Derek Williams of Napier complained through his lawyer, Andrei Sharko, about a report in Hawke’s Bay Today of 24 September 2004 on an argument between Mr Williams and a Napier resident, Selina Crouch, arising from the loan of a petrol can. The Press Council does not uphold the complaint.

The report of 24 September by Mary Shanahan appeared under the headline ‘Trespass order against council hopeful after petrol-can debacle’. The article gave both Ms Crouch’s and Mr Williams’s version of events focussing on a confrontation between Mr Williams and Ms Crouch in which she claimed that he had been “swearing his block off” and could clearly be heard by children in the house. Mr Williams was standing for election to the Napier City Council at the time and the article reported that he had sent a fax to the newspaper after the incident accusing it of discrediting “non-establishment candidates.”

The central issues are to do with fairness, accuracy and balance. Mr Sharko, acting for Mr Williams, contended to the Press Council on 19 December, that the headline had been inaccurate and damaging. No trespass order had been served against Mr Williams. “It cannot be disputed that some readers of the paper will have read the headline, seen the photograph, read, or not read the article, and then formed a negative opinion of Mr Williams.” Mr Sharko insisted on the distinction between a trespass order, which he said had a “criminal connotation” and a trespass notice. In fact no form of restraint had actually been issued against Mr Williams at the time of publication. The complainant also maintained that it was inappropriate in an election campaign to publish a photograph more than a year old. In sum it was contended that the newspaper had published “a pile of hearsay”; that the article was nothing more than the report of another person; and that it was “irresponsible” to publish such a damaging article and to hide behind (1) Mrs Crouch and (2) public interest.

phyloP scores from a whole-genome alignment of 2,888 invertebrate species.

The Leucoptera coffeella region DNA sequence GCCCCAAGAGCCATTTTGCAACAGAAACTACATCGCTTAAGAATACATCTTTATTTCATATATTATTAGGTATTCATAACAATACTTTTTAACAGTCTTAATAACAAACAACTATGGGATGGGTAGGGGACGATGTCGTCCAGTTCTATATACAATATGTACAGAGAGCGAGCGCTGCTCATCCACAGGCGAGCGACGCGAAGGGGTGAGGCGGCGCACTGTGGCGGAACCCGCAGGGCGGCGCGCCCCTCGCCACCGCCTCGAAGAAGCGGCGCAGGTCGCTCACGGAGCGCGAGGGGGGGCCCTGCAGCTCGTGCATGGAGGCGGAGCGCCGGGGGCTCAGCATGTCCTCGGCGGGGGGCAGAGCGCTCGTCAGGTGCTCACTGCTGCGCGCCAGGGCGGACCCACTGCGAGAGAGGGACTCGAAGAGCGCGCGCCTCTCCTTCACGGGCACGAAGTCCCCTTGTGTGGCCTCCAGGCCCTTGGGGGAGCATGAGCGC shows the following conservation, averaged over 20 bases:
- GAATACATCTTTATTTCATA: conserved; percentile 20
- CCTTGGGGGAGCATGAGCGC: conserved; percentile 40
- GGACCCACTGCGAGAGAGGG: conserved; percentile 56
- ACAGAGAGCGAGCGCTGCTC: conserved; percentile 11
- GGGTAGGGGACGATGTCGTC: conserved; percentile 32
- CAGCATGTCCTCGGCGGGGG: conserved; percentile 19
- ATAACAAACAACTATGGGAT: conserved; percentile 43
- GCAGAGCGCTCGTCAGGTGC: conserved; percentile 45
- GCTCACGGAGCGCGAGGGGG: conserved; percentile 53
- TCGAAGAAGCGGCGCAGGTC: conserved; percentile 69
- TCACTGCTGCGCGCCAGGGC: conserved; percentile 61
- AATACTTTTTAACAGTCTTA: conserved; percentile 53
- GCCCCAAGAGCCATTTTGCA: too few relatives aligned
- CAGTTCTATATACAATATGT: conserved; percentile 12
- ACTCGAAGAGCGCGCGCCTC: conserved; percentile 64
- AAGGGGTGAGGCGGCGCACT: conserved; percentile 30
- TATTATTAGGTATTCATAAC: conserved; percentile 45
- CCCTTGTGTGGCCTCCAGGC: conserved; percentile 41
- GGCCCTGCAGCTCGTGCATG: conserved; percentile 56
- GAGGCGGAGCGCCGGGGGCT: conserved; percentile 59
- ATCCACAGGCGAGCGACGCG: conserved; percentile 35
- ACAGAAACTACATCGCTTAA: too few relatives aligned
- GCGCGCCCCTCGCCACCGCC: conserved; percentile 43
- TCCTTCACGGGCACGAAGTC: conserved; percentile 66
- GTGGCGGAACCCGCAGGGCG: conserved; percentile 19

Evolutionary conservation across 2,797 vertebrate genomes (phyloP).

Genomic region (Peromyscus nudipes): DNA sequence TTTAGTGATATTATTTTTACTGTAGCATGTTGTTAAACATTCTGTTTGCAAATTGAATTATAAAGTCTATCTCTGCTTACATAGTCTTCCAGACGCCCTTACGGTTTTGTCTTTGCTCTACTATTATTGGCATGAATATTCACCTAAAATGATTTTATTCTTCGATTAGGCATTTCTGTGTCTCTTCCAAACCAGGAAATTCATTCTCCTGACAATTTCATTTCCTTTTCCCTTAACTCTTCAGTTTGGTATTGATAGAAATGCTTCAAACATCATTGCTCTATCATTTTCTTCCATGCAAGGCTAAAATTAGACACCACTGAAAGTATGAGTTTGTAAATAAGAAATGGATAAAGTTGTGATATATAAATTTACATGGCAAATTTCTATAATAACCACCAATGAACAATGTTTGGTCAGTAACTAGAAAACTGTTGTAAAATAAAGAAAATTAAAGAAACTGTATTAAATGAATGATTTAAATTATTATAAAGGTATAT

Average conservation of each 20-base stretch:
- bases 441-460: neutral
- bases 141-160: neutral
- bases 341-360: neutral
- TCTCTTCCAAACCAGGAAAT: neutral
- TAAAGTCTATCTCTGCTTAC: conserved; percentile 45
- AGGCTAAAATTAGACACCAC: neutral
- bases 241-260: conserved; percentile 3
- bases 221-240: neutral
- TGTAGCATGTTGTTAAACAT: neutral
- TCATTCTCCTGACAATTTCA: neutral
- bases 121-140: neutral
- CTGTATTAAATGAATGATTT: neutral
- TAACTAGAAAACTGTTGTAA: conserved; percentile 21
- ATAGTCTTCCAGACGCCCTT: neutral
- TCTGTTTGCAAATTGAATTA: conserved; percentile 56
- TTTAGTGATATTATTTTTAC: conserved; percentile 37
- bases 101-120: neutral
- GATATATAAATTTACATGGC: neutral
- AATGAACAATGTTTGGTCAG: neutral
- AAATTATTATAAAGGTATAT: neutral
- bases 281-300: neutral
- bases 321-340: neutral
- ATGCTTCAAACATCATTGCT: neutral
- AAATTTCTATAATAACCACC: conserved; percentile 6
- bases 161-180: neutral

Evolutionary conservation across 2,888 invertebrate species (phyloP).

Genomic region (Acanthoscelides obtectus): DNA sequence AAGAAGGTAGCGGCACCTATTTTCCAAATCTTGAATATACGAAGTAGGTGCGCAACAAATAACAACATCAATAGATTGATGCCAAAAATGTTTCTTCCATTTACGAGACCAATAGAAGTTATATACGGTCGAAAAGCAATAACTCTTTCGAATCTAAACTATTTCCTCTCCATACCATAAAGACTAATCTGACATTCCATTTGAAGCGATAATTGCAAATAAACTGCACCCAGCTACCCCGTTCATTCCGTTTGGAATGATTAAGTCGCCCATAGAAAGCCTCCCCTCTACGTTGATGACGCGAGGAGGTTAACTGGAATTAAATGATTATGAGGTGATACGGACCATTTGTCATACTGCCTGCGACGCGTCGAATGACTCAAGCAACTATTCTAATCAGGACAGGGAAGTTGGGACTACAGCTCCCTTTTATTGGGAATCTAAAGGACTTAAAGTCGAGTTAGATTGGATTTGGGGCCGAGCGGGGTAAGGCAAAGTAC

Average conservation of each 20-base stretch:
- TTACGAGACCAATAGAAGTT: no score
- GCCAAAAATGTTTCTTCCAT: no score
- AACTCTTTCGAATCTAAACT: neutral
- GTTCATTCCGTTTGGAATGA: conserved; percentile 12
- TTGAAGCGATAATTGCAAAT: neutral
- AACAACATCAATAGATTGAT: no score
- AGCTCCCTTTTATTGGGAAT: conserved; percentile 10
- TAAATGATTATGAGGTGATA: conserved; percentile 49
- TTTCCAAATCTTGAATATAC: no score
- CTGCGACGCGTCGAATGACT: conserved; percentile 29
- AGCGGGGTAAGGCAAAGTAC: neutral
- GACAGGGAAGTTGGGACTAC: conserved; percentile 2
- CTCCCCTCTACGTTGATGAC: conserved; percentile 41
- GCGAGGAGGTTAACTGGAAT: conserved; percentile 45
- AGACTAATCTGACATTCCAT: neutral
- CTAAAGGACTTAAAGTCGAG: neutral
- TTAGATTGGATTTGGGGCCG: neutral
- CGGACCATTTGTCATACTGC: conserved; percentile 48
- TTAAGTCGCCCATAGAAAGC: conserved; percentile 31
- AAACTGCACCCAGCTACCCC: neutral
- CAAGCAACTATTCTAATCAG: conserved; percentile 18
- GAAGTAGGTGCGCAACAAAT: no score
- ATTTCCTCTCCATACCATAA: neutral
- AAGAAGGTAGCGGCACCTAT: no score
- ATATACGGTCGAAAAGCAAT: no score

Mr Sharko, on behalf of Mr Williams, formally complained to the editor of Hawke’s Bay Today on 24 September the day of publication of the article. The editor responded the same day maintaining that an altercation between a campaigning council candidate and a citizen is a matter of “extreme public interest”. The editor said the newspaper was obliged to accept Ms Crouch’s version of events. She had confirmed several times that she had taken out a “trespass order” against Mr Williams. For his part, Mr Williams had responded to enquiries by first refusing to talk to the reporter and then “with threats”.